DOJ Warning Mobilizes Some Immigrant Sanctuary Cities
By Lesley Clark
California cities are mobilizing to fight the Trump administration's effort to strip federal funding from so-called sanctuary cities, which do not enforce federal immigration policy.
Even as the Justice Department on Friday advised eight local governments and the state of California that they were at risk of losing federal dollars if they don't cooperate, several cities had already directed their lobbyists to oppose such efforts.
Oakland, San Francisco and Pasadena have identified the sanctuary city funding cutoff as a lobbying priority in Washington, federal records show.
"While Pasadena is not a sanctuary city, the city does not believe others should be penalized," said William Boyer, a spokesman for the city. The city council has declared it will "oppose efforts to deny federal funding to so-called 'sanctuary cities,' or communities that may not have the resources to enforce federal immigration laws."
The letters Friday were the most overt measure the administration has taken to date to pull funding, though Trump's budget director, Mick Mulvaney, has also asked lawmakers to include language curtailing money for sanctuary cities in a must-pass budget bill.
White House press secretary Sean Spicer said Friday that "greater latitude to deny federal grants to sanctuary cities" was a priority for the administration in the budget bill, along with money for a border wall. Congressional Democrats oppose both provisions.
Spicer would not say whether Trump would refuse to sign a spending bill _ and possibly trigger a government shutdown _ if Congress does not include the measures in legislation that must pass by next Friday, when the legislation that is now funding the government expires.
"We're working with members on both sides of the aisle in both chambers to find a way forward," Spicer said. "I think we feel confident that that will happen, that we will avoid a shutdown."
Trump, too, sounded optimistic in the Oval Office, saying to questions about negotiations aimed at avoiding a shutdown that "I think we're in good shape."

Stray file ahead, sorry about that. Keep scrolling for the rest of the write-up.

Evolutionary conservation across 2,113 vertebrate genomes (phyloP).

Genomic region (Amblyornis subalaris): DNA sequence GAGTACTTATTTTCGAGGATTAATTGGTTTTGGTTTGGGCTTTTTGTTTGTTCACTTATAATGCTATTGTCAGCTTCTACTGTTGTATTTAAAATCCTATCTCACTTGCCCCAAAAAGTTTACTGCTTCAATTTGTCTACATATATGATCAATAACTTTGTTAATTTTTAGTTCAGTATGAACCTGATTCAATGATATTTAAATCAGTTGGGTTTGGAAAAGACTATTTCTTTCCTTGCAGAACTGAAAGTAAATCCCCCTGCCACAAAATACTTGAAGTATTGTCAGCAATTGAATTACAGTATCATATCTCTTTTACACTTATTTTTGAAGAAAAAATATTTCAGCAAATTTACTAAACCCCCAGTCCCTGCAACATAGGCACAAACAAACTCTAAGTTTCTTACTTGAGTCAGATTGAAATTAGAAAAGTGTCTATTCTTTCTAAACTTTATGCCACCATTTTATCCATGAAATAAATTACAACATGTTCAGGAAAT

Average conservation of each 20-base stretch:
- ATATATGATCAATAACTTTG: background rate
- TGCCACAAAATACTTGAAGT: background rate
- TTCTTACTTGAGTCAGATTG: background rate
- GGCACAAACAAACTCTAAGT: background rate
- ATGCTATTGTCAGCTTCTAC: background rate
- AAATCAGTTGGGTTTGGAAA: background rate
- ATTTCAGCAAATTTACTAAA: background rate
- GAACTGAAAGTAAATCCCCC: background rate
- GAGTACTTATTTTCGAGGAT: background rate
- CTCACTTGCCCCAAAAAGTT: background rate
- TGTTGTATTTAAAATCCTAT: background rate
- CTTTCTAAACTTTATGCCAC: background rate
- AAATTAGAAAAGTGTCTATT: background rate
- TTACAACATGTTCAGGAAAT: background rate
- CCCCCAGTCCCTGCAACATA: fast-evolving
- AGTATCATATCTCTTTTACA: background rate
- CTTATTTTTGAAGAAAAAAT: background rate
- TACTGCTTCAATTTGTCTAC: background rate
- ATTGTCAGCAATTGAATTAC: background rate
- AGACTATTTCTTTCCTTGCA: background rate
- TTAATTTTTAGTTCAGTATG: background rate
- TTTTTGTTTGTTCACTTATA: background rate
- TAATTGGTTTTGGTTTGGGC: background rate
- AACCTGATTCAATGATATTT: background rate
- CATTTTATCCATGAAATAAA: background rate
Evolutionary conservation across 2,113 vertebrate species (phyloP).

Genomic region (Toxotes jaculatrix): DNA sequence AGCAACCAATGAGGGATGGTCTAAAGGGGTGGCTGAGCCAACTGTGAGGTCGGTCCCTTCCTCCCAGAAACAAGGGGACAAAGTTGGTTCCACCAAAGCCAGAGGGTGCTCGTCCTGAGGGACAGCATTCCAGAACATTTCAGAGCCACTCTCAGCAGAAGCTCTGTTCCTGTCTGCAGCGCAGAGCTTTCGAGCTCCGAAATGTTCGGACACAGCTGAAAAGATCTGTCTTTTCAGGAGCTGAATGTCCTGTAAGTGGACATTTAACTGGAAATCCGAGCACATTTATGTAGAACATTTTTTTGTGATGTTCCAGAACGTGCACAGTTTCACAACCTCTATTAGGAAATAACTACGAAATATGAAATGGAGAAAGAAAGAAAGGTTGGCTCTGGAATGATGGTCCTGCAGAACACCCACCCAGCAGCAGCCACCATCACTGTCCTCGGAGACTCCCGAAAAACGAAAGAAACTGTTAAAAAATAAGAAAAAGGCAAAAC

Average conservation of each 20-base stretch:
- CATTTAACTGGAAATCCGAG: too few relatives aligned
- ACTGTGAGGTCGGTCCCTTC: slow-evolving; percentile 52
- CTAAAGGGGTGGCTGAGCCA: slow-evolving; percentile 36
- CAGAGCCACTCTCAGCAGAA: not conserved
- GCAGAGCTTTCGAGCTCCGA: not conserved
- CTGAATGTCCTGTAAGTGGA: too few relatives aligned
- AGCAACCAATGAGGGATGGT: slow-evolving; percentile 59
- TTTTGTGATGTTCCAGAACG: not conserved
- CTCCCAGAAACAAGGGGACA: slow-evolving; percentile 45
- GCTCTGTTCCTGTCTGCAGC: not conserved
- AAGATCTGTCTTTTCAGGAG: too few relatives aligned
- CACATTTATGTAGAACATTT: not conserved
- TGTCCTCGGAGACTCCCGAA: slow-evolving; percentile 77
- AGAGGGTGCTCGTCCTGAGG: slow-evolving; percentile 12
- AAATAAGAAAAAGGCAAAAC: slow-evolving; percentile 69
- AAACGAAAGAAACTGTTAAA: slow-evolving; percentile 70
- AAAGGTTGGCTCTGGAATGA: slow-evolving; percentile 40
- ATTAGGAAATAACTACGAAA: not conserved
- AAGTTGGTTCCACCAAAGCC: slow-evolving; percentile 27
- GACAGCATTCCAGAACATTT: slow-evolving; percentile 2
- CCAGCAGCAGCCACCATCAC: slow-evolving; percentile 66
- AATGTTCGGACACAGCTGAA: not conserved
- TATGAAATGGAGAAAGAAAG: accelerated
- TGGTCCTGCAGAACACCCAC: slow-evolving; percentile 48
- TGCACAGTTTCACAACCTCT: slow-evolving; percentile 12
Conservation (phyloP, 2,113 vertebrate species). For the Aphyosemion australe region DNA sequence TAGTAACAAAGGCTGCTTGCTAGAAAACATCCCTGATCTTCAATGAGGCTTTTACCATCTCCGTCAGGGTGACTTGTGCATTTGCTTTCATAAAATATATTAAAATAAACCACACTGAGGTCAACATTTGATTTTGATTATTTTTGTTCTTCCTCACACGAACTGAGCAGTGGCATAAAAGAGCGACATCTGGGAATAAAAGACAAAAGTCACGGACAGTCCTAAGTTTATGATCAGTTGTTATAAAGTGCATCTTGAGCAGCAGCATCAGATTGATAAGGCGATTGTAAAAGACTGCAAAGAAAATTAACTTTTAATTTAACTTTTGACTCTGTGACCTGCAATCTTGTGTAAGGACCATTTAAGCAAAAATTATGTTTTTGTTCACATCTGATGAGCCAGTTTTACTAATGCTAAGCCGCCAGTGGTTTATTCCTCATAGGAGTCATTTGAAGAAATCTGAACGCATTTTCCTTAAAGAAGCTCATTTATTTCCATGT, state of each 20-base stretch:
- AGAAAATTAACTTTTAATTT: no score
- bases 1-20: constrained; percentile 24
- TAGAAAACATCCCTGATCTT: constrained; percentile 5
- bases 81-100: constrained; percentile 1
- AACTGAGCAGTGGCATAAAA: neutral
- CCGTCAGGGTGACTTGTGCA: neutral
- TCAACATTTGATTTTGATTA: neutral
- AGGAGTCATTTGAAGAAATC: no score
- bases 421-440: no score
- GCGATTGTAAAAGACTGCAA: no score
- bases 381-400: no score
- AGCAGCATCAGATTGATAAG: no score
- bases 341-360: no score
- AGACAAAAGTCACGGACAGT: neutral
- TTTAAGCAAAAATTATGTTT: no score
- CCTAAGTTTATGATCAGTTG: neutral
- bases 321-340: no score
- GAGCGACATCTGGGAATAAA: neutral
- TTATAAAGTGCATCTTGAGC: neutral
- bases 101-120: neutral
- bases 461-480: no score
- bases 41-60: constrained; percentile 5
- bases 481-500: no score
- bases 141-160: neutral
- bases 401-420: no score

In California, Attorney General Xavier Becerra issued a strong rebuke to the demand letter from U.S. Attorney General Jeff Sessions' department.
"California has a right to determine how it will provide for the safety and general welfare of its residents and to safeguard their constitutional rights," Becerra said in a statement. "Fear-mongering and falsehoods will not intimidate our state into compromising our values. Federal threats to take away resources from law enforcement or our people in an attempt to bully states and localities into carrying out the new administration's unsound deportation plan are reckless and jeopardize public safety."
Statewide, roughly $20 million in federal law enforcement grant funding is at risk this year, according to Tracie Cone, a spokeswoman for the Board of State and Community Corrections.
The same letter from the Justice Department was sent to officials in Chicago, Las Vegas, Miami, Milwaukee, New Orleans, New York, Philadelphia and Cook County, Ill.
The lobbying effort by local communities against the measure is long-standing. Nearly a dozen municipalities have opposed a bill routinely introduced by former Sen. David Vitter, R-La., that would have stripped some federal funding from cities that shield workers who are in the U.S. illegally from federal immigration officials.
Cities warn that their full cooperation with federal immigration authorities could dissuade immigrants in their communities from reporting crimes and cooperating with the police.
Reno, Nev., also authorized its federal lobbyist to oppose mandates on police to enforce federal immigration law.
"The city of Reno strongly believes that immigrants strengthen the community economically and culturally, and welcomes their contributions to society," said Lauren Ball, a spokeswoman for the city.
Other cities have gone further: Seattle has filed a lawsuit challenging a Trump administration executive order that threatens to withhold federal grants from the so-called sanctuary cities. In Maryland, the city of Hyattsville voted Monday to declare itself an official "sanctuary."
But Miami-Dade County, which got one of the Department of Justice letters, in February pre-emptively sided with the Trump administration, approving a resolution pledging that its Corrections Department would honor detainees from U.S. Immigration and Customs Enforcement.
The Department of Justice cited the Edward Byrne Memorial Justice Assistance Grant program, which helps states and localities with criminal justice needs, in its letter. It estimates that the state of California could risk as much as $18 million, Clark County, Nev., as much as $975,604 and Miami-Dade $481,347.
(Angela Hart of The Sacramento Bee contributed to this report.)
(c)2017 McClatchy Washington Bureau